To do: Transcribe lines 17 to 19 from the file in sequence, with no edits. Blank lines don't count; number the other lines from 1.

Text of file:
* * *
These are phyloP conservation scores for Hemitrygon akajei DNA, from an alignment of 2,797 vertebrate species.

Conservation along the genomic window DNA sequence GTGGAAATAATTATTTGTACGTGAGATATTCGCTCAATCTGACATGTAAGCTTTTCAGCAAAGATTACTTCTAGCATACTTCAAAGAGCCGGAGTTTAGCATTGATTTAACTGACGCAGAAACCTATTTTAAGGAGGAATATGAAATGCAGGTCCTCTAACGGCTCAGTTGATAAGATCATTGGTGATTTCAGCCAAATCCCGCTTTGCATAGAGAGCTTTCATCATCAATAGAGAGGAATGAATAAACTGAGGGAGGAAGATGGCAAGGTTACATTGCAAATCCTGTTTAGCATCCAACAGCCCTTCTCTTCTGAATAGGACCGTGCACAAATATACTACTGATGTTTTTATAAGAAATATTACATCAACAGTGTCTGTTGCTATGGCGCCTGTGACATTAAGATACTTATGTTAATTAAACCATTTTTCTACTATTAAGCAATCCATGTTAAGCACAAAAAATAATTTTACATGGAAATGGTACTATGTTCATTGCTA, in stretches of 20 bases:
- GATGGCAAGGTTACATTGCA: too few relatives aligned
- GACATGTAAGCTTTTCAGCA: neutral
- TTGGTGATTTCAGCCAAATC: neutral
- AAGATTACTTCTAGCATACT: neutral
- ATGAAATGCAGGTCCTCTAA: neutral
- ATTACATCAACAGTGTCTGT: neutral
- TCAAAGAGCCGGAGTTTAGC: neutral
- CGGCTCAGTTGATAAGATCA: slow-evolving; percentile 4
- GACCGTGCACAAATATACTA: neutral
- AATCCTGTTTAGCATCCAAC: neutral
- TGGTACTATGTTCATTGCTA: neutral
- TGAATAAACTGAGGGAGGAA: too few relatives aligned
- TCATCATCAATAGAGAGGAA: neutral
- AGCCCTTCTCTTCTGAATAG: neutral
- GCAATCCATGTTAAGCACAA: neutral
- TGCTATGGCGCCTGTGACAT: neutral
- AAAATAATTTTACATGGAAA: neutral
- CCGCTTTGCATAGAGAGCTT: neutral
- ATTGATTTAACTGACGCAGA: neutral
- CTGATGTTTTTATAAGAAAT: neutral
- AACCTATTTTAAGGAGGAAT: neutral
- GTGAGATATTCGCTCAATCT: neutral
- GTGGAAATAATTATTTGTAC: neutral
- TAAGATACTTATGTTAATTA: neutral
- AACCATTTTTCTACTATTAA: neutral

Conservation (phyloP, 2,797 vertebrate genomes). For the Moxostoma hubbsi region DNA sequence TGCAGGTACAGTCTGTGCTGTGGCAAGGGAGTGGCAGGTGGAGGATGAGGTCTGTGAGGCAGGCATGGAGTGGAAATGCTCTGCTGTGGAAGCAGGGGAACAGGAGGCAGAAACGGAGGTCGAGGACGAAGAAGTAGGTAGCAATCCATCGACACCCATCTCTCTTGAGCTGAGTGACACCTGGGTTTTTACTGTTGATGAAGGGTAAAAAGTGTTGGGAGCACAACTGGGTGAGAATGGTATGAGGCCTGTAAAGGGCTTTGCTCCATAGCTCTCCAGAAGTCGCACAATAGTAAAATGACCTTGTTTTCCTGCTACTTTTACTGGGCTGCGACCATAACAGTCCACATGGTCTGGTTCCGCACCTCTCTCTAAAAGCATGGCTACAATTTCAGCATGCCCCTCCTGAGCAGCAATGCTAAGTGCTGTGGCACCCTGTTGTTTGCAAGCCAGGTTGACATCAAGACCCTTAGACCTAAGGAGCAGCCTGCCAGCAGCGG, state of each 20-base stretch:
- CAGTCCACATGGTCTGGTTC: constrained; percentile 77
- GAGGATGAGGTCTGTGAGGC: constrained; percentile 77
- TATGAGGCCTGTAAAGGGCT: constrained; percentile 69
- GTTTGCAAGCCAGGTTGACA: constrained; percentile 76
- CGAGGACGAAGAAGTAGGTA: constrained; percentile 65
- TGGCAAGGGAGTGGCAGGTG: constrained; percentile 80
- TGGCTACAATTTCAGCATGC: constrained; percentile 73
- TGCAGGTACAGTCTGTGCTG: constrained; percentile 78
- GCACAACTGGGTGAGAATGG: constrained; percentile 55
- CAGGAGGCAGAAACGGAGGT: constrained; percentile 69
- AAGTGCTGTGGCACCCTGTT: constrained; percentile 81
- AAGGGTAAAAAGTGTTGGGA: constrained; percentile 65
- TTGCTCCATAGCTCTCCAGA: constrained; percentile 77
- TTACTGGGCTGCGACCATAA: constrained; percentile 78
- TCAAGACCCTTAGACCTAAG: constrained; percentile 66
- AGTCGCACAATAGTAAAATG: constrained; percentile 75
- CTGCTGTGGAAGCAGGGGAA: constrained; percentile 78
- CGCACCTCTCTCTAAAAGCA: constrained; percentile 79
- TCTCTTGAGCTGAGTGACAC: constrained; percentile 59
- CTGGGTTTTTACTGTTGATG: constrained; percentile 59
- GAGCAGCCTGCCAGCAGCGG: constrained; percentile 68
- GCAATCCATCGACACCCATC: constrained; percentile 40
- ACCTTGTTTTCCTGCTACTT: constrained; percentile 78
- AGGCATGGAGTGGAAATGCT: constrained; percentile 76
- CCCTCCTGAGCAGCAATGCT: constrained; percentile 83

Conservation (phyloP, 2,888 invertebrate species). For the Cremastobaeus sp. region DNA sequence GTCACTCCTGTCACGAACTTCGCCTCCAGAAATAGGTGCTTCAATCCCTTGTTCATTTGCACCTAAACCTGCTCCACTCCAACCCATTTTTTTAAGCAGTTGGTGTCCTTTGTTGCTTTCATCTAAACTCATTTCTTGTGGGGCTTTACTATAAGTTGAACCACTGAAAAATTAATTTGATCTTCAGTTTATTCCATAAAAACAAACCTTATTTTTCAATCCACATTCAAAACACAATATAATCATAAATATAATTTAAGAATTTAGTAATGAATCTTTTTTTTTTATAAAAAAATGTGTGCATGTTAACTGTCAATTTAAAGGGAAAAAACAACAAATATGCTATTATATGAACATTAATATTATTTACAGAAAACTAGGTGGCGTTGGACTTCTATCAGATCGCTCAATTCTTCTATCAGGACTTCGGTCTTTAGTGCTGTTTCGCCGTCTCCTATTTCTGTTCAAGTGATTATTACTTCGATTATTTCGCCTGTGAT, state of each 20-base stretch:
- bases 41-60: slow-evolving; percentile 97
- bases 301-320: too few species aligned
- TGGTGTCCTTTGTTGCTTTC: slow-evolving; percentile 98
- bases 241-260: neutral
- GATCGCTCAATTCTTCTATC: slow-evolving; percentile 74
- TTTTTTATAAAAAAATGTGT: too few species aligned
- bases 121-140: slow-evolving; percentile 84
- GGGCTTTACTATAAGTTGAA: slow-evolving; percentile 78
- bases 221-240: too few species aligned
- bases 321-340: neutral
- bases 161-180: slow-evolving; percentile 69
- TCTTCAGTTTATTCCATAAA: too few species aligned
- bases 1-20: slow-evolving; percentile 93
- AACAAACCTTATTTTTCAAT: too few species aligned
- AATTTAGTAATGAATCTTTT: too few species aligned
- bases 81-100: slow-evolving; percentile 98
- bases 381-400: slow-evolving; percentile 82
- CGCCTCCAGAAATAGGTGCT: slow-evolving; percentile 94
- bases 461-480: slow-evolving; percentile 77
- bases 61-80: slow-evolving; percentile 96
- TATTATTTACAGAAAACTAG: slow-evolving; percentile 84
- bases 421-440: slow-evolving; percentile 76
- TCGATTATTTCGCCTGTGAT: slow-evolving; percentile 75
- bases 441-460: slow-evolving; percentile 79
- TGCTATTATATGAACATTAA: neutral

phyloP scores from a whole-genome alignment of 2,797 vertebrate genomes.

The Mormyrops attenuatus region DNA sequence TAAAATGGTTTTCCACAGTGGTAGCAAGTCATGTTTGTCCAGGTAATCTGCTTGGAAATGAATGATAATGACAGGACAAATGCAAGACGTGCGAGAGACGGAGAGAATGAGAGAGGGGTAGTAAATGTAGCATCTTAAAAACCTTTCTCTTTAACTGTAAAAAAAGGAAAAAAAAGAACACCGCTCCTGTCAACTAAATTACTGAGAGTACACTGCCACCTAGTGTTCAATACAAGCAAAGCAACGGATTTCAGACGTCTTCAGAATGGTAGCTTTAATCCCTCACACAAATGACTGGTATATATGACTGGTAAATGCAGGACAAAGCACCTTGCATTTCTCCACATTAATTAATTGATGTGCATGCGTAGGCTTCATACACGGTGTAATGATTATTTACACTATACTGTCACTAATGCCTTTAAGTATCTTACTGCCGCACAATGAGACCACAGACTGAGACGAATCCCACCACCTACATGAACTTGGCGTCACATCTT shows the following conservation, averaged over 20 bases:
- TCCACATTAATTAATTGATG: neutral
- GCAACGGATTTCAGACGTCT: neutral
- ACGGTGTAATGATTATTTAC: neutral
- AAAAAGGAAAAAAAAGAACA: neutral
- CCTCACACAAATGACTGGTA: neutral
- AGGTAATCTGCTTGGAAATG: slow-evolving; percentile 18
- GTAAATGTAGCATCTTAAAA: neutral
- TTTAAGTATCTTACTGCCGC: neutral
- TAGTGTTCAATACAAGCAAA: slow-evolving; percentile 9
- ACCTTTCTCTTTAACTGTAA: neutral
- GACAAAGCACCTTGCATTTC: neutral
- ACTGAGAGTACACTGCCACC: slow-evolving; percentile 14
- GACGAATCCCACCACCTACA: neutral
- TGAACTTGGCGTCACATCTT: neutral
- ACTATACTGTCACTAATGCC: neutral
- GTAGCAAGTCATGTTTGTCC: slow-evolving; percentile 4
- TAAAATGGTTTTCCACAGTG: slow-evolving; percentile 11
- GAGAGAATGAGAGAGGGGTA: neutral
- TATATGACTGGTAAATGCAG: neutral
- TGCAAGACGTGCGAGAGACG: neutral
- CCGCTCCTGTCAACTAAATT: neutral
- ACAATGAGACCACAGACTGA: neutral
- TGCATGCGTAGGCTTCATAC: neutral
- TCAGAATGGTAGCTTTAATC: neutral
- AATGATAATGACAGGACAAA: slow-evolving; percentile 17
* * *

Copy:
- GCAATCCATGTTAAGCACAA: neutral
- TGCTATGGCGCCTGTGACAT: neutral
- AAAATAATTTTACATGGAAA: neutral